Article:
- We established a pilot program between the CBP National Targeting Center (NTC) and Interpol as part of an initiative to connect CBP directly to Interpol's lost and stolen travel document database.
- Working with several DHS organizations, we developed the Western Hemisphere Travel Initiative (WHTI) notice of proposed rulemaking for the air environment. The WHTI proposed rule supports our anti-terrorism mission while facilitating the flow of lawful trade and travel by requiring persons who were not previously required to carry passports to be required to present them when arriving in the United States by air.
Strengthening Supply Chain Security
- As part of our effort to ensure cargo is thoroughly screened before arriving at U.S. sea ports, ten additional Container Security Initiative (CSI) ports were opened in Fiscal Year 2006; bringing the total number of operational CSI ports to 50 and covering 81.7% of U.S.-bound maritime containers. Twenty-eight additional customs administrations have committed to joining CSI and are at various stages of implementation.
- This past year, the Customs-Trade Partnership Against Terrorism (C-TPAT) program experienced a significant increase in the number of certified members and increased the number of validations three-fold over FY 2005. Under the C-TPAT program, importers who meet certain security standards are provided expedited processing benefits. This enables us to facilitate legitimate trade while focusing our resources on unknown or high-risk shipments.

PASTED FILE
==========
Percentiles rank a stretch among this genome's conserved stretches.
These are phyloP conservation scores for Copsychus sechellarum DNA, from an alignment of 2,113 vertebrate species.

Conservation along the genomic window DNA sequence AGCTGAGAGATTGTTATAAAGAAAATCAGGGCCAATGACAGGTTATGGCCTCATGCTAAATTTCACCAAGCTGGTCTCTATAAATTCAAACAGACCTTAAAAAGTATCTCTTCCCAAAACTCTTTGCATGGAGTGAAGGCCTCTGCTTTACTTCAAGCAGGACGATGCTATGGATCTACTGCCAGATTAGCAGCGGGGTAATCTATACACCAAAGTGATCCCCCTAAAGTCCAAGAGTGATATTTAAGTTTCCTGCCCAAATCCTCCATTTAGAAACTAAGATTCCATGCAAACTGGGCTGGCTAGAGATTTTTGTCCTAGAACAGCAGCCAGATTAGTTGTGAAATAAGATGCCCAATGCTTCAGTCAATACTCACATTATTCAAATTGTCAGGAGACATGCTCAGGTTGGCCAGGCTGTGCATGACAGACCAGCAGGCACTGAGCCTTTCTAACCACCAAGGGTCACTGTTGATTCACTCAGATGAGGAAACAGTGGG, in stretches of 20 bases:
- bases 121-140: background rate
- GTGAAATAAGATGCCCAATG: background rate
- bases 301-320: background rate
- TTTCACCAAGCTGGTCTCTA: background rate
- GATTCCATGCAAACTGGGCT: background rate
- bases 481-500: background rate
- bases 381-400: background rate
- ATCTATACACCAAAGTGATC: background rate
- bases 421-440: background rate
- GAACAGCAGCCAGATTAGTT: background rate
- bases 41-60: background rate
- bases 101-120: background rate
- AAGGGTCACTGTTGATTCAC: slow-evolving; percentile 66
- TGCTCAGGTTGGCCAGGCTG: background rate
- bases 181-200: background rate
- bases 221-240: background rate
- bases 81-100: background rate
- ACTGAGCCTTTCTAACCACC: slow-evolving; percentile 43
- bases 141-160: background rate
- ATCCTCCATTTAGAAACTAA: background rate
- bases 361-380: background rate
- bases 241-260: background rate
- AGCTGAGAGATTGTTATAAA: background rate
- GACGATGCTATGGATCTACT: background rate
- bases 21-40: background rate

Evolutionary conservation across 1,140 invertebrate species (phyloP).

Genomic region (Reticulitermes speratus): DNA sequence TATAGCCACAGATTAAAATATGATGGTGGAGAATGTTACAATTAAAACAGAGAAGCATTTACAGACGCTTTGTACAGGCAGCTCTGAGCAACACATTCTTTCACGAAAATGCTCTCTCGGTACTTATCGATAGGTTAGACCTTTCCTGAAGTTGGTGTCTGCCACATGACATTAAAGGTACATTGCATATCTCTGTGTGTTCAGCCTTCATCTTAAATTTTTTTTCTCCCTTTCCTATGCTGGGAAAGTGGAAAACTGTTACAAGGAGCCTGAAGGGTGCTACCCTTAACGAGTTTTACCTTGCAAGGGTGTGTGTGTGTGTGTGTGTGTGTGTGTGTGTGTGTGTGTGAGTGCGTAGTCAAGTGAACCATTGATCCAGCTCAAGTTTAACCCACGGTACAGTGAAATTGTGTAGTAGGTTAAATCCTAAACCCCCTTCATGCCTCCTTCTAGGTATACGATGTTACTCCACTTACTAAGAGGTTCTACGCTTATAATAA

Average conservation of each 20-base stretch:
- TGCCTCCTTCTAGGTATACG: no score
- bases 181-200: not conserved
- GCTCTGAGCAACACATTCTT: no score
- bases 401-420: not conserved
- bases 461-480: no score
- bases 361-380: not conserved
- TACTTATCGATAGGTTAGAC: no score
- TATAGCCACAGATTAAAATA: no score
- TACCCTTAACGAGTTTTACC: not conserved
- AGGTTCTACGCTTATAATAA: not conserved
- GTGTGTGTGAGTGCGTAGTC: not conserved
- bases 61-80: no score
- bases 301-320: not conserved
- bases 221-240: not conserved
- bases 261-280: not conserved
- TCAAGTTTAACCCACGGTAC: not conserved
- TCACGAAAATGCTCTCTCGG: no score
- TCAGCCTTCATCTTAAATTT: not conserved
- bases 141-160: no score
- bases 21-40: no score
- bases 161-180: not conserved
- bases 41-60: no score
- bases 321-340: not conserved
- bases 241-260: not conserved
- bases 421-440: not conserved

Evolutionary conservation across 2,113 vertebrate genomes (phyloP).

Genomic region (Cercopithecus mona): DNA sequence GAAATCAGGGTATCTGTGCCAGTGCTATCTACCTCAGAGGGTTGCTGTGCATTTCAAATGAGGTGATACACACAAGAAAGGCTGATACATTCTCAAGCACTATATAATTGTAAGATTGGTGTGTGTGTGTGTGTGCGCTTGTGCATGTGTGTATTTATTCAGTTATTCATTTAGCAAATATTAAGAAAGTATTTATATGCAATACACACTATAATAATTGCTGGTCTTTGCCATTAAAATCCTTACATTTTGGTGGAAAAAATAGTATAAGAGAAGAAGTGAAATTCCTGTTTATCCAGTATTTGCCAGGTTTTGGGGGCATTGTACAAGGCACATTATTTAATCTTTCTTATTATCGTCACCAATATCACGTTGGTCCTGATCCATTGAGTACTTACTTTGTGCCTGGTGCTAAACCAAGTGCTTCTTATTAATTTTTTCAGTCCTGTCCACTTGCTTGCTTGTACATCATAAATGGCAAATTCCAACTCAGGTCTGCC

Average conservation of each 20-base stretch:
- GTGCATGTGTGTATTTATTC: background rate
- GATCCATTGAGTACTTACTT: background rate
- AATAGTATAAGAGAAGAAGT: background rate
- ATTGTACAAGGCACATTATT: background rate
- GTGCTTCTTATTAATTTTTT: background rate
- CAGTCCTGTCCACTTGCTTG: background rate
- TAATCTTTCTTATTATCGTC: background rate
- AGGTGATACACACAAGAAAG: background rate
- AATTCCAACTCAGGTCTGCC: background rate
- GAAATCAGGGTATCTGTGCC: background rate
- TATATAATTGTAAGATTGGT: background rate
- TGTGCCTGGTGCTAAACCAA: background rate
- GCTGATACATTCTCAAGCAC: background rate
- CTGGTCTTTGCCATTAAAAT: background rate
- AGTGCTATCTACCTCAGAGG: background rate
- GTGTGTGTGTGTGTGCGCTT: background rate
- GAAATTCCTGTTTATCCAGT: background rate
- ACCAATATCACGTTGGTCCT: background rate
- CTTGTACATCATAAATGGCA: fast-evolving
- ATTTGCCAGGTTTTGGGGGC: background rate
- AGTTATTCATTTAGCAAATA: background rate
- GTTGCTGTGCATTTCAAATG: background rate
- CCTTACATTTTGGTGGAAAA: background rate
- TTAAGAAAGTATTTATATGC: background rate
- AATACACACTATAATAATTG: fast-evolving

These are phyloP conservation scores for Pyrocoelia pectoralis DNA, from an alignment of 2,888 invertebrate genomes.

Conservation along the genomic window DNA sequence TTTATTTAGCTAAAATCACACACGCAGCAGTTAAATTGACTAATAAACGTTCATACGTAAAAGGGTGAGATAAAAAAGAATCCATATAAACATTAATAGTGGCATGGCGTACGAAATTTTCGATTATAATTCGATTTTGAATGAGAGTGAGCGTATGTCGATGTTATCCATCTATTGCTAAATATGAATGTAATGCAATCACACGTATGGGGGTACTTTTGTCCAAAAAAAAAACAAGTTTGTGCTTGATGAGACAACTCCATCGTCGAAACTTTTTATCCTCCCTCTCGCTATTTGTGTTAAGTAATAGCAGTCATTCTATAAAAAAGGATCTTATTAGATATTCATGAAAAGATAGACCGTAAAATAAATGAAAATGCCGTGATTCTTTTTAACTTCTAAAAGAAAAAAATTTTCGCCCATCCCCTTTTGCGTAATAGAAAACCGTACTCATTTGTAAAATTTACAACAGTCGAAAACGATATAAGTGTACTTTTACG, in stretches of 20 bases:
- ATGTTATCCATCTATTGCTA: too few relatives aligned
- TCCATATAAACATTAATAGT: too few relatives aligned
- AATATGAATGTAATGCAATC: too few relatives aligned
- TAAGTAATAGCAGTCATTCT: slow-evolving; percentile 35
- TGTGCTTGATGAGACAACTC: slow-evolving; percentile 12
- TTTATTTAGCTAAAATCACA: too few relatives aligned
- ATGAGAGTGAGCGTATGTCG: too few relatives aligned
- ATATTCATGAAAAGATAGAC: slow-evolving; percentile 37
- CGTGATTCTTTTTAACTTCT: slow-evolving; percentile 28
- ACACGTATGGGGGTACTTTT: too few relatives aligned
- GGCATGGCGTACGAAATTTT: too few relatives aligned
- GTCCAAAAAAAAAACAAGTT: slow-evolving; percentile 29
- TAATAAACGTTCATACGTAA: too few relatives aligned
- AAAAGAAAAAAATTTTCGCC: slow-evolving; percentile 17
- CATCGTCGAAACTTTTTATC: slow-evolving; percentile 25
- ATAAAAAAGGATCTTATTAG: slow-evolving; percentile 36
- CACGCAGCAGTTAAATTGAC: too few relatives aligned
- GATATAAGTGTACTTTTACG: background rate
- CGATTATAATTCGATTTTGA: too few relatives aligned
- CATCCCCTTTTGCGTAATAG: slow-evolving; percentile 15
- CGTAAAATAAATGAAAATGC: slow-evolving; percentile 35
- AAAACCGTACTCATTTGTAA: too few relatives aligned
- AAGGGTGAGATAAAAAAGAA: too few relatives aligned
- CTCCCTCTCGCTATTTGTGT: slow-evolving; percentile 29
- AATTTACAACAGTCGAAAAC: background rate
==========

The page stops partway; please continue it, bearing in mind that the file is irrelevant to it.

- In 2006, the President signed into law the SAFE Port Act. This act, among other things, reinforces our layered approach to securing the international maritime supply chain, and codifies into law, the Container Security Initiative and Customs-Trade Partnership Against Terrorism.
- In Fiscal Year 2006, we developed a comprehensive strategy for combating "gate-outs" (any shipment with a CBP security hold in place that leaves a terminal compound without being inspected) at all ports of entry, which includes outreach as well as enforcement activities.
- We implemented a collaborative CBP/Coast Guard operations program focused on joint targeting, vessel boardings, shared information, training, and professional exchange.
- We conducted special operations with the U.S. Department of Agriculture and the Fish and Wildlife Service, to improve our ability to detect prohibited agricultural products and identify agro-threats and pathways.
Facilitating Legitimate Trade and Travel
- We made significant progress on trusted traveler programs, such as Free And Secure Trade (FAST), SENTRI, and NEXUS.
- FAST processing was expanded to 11 additional ports on both borders, helping to ensure that low risk trade participants will receive expedited clearance and entry, even when they operate outside of the larger ports.
- In Fiscal Year 2006, 124 new partners were certified and are now eligible for FAST benefits. Additionally, 8,169 new drivers were approved for participation in the FAST program. This growth to trade partners provides a safer environment by facilitating the entry and clearance of low risk trade and allowing CBP Officers to focus on higher risk movements.
- We deployed the Global Enrollment System at 11 NEXUS locations and 9 SENTRI locations, and trusted traveler program enrollments increased to 275,000.
- We opened new SENTRI lanes (expedited CBP processing lanes for pre-approved, low-risk travelers) at 7 locations.
- We deployed license plate readers and upgrades at land border locations to allow for decreased inspection time and increased accuracy readings.
- We continued to expand the deployment and use of the Automated Commercial Environment (ACE), which provides CBP Officers and the trade community with information and automated features that streamline the entry and processing of international shipments. As of the end of Fiscal Year 2006, there were 61 ACE ports with nearly 4,000 ACE portal accounts, including nearly 700 importer accounts, more than 450 broker accounts, and nearly 3,000 carrier accounts.